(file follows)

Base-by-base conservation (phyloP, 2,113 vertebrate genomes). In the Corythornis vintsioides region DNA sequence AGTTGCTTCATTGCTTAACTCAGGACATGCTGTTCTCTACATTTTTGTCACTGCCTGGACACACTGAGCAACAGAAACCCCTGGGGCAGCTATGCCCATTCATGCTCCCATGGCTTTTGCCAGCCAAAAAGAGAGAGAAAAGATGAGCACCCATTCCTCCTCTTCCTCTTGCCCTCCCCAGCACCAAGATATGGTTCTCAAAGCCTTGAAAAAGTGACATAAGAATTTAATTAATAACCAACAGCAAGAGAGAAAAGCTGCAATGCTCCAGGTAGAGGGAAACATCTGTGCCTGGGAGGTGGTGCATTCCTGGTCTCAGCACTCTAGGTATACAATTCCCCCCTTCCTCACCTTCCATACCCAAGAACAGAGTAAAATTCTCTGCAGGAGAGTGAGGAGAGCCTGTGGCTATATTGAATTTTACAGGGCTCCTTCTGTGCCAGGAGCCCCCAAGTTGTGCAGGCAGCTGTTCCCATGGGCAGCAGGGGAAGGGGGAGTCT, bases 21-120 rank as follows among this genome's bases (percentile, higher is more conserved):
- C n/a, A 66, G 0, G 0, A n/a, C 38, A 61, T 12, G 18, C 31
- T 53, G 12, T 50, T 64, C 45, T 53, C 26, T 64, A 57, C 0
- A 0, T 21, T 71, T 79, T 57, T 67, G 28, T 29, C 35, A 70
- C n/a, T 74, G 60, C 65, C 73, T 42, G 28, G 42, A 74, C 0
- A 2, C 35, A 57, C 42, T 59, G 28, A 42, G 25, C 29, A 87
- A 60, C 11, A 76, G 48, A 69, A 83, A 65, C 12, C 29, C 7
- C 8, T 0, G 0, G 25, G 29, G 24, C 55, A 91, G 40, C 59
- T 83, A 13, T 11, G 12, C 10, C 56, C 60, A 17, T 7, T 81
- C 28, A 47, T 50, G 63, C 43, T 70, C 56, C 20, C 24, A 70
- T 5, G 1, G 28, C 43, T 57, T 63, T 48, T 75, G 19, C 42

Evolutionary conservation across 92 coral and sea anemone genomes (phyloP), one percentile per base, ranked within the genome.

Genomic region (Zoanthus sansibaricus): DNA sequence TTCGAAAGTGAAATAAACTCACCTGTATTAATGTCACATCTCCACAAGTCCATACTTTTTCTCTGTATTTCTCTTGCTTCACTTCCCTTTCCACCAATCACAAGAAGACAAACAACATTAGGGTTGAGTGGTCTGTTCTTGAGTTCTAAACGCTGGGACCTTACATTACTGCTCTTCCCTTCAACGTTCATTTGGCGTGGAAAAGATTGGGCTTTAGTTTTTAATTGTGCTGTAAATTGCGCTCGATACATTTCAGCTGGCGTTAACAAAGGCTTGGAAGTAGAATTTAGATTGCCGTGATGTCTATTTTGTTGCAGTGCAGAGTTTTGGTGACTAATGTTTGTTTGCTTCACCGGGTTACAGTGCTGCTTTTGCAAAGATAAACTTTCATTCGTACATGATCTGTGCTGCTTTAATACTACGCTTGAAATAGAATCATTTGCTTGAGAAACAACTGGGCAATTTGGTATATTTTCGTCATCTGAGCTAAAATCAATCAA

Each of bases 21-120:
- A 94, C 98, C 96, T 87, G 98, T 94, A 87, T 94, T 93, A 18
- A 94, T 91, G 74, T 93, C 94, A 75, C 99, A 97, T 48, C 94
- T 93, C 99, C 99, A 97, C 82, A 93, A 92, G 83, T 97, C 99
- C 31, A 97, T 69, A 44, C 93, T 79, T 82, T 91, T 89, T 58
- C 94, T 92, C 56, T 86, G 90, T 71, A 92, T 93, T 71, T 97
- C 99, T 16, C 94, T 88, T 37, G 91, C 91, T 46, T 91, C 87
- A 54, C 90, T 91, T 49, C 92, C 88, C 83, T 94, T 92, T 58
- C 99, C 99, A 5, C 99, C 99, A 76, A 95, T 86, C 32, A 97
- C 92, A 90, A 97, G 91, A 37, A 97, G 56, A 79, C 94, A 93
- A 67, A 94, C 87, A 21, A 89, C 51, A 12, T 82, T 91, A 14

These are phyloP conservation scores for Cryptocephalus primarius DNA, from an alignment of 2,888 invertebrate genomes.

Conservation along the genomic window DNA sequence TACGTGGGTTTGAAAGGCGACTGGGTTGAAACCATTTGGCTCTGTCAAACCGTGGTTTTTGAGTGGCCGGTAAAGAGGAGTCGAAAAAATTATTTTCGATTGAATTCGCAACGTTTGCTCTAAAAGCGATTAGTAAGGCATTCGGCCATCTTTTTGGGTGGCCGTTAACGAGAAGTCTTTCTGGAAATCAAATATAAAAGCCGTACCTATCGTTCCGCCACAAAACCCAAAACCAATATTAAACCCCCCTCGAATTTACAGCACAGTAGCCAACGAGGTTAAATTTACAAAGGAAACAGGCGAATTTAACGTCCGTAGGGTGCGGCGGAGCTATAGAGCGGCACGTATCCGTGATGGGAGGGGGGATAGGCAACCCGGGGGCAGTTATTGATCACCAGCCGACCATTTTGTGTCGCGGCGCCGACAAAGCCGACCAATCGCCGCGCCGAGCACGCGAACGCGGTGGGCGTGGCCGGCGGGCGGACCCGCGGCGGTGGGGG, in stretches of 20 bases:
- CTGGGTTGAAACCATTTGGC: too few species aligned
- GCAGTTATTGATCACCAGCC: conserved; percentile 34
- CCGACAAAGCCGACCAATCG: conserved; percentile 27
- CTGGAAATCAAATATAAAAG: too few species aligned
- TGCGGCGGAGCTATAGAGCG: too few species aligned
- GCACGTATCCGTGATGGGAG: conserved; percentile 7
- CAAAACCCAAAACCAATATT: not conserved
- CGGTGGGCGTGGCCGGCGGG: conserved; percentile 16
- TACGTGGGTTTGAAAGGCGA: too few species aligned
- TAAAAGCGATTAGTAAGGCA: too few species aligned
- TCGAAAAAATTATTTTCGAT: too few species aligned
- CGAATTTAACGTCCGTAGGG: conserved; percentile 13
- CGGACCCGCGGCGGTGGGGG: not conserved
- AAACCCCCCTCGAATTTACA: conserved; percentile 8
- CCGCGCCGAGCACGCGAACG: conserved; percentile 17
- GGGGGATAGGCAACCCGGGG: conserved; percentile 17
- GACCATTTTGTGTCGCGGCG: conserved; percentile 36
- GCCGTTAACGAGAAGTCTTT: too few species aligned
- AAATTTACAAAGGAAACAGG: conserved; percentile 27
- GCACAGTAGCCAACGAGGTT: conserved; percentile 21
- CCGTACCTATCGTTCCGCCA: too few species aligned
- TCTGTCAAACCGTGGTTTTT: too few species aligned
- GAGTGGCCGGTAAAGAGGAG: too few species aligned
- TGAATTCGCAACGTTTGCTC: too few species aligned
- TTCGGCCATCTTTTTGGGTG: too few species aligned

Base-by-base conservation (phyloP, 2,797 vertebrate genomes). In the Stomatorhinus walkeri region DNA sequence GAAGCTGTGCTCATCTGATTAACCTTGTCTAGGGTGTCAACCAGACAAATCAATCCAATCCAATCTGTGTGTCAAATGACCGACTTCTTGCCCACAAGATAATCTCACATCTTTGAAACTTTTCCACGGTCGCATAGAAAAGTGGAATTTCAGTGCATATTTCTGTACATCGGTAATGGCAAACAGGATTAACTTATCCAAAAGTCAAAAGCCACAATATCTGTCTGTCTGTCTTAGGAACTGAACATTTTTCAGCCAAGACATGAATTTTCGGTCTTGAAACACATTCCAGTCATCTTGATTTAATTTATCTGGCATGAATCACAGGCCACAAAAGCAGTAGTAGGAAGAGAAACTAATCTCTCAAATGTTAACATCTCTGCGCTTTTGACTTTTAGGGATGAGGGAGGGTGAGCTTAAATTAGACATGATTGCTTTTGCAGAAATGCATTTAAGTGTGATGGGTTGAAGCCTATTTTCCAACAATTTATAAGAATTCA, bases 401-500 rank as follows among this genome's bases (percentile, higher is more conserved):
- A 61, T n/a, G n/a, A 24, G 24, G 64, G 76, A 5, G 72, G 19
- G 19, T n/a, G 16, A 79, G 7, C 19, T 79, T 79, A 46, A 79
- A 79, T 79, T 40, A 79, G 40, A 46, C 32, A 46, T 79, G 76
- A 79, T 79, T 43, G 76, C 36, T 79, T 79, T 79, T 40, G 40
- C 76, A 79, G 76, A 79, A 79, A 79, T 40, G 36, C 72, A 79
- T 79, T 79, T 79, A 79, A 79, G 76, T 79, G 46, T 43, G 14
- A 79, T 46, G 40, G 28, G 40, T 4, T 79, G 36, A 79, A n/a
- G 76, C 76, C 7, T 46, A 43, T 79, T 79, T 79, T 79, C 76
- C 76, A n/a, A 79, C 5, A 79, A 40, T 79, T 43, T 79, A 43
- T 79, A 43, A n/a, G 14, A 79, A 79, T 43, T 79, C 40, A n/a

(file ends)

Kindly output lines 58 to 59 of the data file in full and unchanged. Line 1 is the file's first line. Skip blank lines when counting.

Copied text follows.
- T 79, T 79, T 79, A 79, A 79, G 76, T 79, G 46, T 43, G 14
- A 79, T 46, G 40, G 28, G 40, T 4, T 79, G 36, A 79, A n/a